Taking the Netherlands as an example:

(1) Not everyone born in the Netherlands has a claim to being Dutch – citizenship is not granted by place of birth;

(2) An individual who is not born in the Netherlands can be Dutch if one of their parents is Dutch – citizenship is passed on through blood;

(3) An individual who does not have a Dutch parent-related-by-blood can nevertheless seek Dutch citizenship by virtue of adoption by Dutch parents or naturalization.

“Naturalization” has at its root the Latin natus, which means birth, and natura, which is by birth, or innate. Benedict Anderson, who recently passed away, was one of the most important thinkers on the idea of the nation. In Imagined Communities he wrote, “In everything ‘natural’ there is always something unchosen”.[4] There is something fateful and out of human control about that which comes with birth.

In the realm of legal citizenship, birth matters in two ways: where one is born, and to whom one is born. Countries, which recognize jus soli citizenship, such as the United States, attach more value to the land upon which a baby is born, rather than the parents to whom it is born. On the other hand, countries like the Netherlands, which grant jus sanguini citizenship, go further. Here, it is the element of the transfer of blood in birth that matters, not where the birth takes place. The claim is not to the land, but membership of the family of that land, which is knotted together by blood. In this fateful beginning of belonging, Anderson finds “the beauty of gemeinschaft[5], or community.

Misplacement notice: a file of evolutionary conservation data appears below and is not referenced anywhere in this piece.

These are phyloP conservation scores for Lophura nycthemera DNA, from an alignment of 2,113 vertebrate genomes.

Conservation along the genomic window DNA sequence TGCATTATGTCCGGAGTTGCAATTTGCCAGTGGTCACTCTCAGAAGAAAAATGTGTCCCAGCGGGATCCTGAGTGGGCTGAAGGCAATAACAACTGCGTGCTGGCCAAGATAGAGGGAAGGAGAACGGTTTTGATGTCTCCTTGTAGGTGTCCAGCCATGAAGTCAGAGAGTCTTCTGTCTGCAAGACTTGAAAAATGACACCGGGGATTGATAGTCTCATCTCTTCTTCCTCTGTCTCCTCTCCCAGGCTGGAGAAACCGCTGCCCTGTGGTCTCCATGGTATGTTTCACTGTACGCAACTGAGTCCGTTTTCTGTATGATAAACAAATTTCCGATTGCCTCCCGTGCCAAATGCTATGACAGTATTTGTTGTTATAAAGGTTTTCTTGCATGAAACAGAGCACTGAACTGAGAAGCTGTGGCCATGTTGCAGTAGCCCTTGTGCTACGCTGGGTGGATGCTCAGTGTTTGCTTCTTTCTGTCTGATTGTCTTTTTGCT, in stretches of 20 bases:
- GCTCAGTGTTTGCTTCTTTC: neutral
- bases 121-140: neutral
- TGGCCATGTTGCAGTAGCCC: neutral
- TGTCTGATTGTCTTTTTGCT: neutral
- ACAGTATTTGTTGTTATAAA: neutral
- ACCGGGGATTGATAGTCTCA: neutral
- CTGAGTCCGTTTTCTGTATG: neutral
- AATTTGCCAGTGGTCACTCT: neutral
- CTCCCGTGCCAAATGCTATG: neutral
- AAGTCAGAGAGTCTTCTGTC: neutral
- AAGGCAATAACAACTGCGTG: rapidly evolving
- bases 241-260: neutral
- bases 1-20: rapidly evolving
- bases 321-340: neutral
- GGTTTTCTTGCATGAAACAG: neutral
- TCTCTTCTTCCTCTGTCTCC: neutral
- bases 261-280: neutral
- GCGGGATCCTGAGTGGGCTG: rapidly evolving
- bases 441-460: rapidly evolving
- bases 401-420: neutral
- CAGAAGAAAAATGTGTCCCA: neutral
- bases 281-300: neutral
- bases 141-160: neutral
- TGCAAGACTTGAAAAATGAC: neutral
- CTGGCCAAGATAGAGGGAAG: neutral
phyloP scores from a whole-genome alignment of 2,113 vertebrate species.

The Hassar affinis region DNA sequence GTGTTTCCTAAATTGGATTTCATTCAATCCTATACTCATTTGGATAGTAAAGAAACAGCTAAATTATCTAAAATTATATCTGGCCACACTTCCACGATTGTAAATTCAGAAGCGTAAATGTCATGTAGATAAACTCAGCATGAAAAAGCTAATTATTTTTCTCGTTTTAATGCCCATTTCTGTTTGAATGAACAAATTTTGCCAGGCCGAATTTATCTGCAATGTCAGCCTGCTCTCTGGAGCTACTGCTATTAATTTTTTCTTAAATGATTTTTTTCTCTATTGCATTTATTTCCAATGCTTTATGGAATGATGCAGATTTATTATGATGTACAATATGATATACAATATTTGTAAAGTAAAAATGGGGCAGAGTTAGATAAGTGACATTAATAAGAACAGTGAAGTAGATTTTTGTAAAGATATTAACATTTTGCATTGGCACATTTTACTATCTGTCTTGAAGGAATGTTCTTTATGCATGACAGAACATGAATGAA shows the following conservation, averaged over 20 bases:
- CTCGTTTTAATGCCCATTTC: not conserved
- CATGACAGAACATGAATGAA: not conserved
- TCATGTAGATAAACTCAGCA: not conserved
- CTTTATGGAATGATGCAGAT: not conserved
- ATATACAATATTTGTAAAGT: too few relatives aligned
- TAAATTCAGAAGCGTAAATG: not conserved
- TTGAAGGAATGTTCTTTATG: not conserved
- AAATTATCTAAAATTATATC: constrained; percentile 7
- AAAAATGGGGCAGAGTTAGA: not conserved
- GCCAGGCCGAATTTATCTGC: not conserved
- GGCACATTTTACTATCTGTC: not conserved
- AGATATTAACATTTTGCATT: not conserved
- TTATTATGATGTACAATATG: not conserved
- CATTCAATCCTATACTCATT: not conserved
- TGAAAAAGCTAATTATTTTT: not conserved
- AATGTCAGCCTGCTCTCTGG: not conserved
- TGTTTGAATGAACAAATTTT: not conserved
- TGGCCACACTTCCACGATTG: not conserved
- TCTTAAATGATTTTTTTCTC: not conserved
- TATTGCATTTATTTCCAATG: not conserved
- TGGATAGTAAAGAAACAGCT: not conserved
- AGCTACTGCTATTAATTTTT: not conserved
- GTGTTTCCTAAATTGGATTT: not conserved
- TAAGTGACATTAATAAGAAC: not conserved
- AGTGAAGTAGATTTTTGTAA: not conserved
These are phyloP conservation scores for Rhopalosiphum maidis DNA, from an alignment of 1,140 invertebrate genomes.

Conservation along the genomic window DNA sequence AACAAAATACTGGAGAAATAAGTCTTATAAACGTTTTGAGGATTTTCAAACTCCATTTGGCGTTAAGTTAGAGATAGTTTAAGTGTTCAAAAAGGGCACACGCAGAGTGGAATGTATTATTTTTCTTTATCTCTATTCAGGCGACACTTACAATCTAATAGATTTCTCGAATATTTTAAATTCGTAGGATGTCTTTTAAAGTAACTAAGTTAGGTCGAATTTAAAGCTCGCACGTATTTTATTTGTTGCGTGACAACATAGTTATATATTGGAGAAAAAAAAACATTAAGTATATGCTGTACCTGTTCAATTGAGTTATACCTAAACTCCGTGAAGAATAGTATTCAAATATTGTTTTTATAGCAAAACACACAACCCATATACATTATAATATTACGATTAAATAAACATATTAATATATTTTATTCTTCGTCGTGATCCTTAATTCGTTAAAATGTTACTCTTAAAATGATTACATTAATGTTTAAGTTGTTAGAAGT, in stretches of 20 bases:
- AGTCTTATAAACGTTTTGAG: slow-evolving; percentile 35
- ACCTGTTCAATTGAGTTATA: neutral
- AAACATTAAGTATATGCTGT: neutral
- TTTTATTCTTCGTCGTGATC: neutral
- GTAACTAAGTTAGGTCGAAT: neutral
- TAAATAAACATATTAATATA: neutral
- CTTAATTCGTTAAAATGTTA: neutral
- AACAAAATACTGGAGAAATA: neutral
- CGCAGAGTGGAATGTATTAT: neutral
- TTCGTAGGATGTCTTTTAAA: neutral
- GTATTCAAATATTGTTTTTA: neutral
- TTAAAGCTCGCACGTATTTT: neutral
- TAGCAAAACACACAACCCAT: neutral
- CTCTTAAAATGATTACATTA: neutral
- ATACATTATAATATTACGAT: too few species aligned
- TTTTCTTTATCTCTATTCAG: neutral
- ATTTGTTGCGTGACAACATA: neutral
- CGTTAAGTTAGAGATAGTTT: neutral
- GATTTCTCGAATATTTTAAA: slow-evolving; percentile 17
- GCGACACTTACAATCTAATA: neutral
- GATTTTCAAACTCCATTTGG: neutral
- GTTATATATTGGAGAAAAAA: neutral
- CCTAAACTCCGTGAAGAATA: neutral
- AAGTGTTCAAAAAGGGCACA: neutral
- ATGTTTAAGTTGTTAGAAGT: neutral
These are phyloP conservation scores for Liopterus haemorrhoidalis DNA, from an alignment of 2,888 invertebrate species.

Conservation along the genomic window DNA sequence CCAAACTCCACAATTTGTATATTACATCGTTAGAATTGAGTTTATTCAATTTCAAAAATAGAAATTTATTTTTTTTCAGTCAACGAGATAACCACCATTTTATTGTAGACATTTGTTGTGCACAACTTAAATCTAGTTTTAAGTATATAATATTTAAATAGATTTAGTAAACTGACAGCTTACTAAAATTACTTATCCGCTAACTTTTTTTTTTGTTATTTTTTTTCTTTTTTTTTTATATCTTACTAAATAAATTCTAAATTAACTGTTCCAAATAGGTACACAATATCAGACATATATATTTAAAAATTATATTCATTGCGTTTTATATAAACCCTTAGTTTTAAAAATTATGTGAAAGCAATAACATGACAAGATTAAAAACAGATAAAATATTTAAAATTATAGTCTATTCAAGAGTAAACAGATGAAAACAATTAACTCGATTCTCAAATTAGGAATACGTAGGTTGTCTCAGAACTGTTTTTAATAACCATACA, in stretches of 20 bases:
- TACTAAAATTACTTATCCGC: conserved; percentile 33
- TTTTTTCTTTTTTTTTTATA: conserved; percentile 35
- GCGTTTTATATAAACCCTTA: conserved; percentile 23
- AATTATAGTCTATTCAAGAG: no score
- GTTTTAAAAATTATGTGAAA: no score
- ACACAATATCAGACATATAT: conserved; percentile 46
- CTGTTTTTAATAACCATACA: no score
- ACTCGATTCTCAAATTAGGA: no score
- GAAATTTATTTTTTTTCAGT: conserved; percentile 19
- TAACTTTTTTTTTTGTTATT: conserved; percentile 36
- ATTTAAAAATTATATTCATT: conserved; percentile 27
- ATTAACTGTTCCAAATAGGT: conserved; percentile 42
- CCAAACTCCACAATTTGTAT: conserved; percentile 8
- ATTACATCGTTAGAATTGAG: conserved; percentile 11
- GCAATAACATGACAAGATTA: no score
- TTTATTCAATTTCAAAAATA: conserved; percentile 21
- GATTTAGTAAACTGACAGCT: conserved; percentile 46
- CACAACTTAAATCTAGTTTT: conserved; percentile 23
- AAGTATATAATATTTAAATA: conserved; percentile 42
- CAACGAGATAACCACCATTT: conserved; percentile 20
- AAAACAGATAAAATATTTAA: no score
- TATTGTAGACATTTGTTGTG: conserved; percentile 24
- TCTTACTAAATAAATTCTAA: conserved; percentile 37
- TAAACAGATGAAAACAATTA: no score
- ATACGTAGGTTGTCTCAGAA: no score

Tied though as it may be by blood, the nation now and then welcomes outsiders. Citing the example of Quechua-speaking Indians baptised by San Martin as ‘Peruvians’, Anderson proceeds to find that “from the start the nation was conceived in language, not in blood, but that one could be ‘invited into’ the imagined community.”[6] This invitation and its acceptance is the idea of naturalization, a “wonderful word!” exclaims Anderson.[7]

If nature is a quality of birth, then the verb “to naturalize” is to impart that quality of birth. To be naturalized then, is to be permeated with the birth-like quality, to be born again. In fact, despite its reference to the “natural”, naturalization has little to do with Anderson’s idea of the natural as unchosen. The element of destiny present in the moment of (the first) birth is replaced with a controlled legal ritual, which leads to being born again.

The possibility of naturalization acts as an invitation, if certain requirements of residency, language, civic and cultural integration are met. Once these requirements are met and evidenced through the requisite documentation, an individual can offer themselves as a citizen-to-be to the state. The state may or may not accept. Naturalized citizenship thus resembles a contractual arrangement rather than a birth or blood right, and can usually be revoked with more ease than a citizenship based on birth or blood.